The banning of traction control and other electronic aids for 2008 and 2009 was greeted with enthusiasm from purists, who wanted to see a greater emphasis upon driver input, but some of the sports top drivers are warning of an expected increase...
The banning of traction control and other electronic aids for 2008 and 2009 was greeted with enthusiasm from purists, who wanted to see a greater emphasis upon driver input, but some of the sports top drivers are warning of an expected increase in accidents in very wet conditions with the removal of such driver aids.
The Formula One drivers have had a chance to drive the latest cars, and they spoke about their concerns in the latest issue of Autosport magazine (the source of their quotes).
"The only worry I have about driving without traction control is racing in wet conditions," stated Honda's Jenson Button. "It's going to be very dangerous. We couldn't have raced in Fuji without TC - there would have been people spinning on the straight."
Ferrari Driver Felipe Massa has said, "In terms of safety, this is a big step backwards. For sure, we will have more accidents and racing in wet conditions will be very dangerous. I've spoken to Michael Schumacher and several other drivers and they've told me it will be more dangerous driving a car without TC now than in the past. Another race like Fuji would be very dangerous."
David Coulthard commented on the subject: "At the end of the day, we all want to race in wet conditions because it gives opportunities to the smaller teams," said the Red Bull driver. "But you don't want to give somebody an advantage because someone else has been hurt."
The concerns particularly revolve around the scenario of another wet race like Fuji 2007, where several cars aquaplaned off the track, even with traction control.
The current F1 engines have a very peaky power delivery, which it is believed, will make controlling them more difficult than ever.
With the removal of traction control drivers will have to be very careful with their rear tyres. Presently the drivers can are able to let the electronics do some of the work. Drivers that have good throttle control will fare better under the new regulations.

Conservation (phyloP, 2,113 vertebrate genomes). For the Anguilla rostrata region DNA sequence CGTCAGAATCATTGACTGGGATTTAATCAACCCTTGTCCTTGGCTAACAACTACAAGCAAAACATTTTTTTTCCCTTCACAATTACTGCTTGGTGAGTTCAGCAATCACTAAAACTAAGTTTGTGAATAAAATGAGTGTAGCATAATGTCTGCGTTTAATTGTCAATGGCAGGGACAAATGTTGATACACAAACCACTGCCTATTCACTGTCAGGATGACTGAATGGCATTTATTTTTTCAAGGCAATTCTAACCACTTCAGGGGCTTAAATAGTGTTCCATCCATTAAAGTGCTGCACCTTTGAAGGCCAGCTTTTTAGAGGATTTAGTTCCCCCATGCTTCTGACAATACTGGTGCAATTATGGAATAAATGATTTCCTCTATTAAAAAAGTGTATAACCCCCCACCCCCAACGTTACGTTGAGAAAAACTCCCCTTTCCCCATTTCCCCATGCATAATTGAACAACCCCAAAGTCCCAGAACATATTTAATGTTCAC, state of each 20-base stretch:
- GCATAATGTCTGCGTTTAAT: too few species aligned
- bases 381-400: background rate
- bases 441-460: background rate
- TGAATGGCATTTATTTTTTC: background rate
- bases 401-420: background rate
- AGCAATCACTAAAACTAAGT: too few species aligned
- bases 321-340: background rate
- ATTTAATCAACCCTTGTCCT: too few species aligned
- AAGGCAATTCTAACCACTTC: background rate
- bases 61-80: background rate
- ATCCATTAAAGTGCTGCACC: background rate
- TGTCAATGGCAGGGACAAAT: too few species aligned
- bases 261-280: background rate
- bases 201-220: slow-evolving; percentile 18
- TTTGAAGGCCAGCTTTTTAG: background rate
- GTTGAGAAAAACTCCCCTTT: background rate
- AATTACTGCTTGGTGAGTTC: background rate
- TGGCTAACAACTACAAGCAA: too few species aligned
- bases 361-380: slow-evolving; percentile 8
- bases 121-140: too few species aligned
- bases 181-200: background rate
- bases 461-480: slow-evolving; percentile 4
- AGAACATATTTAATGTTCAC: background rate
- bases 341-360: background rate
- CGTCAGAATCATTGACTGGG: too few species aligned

Traction control has been seen in F1 cars in various guises since the 1980s. Nigel Mansell's championship winning-car, the 1992 Williams-Renault FW14, featured a host of technical driver aids such as computerized active suspension and traction control.
Traction control was first banned in 1993.
The Grand Prix of Spain 2001 saw the official reintroduction of traction control systems to F1 due to the suspicion that teams were circumventing the regulations by using sophisticated engine management systems.
It was considered very difficult to ensure that teams were not running such systems and agreement was reached with the teams that the regulations should be removed to promote a level playing field.
The latest rule change has been made possible with the introduction of a standard ECU for the 2008 season. The FIA now have access to all the data from any car so it would be much more difficult to hide such systems. The new ECU, to be used by all cars, is produced by Microsoft in collaboration with the McLaren race team.
The FIA's World Motor Sport Council brought in the new technical changes in March 2007 after agreement was reached with all the teams.
Article 9.3, in particular, has been amended to include the following:
"No car may be equipped with a system or device which is capable of preventing the driven wheels from spinning under power or of compensating for excessive throttle demand by the driver. Any device or system which notifies the driver of the onset of wheel spin is not permitted."
With the focus switching to the environment in future seasons, energy recovery technologies are likely to be introduced. This may present the opportunity for teams to effectively reintroduce traction control systems back into the cars as the related electronic controls are introduced.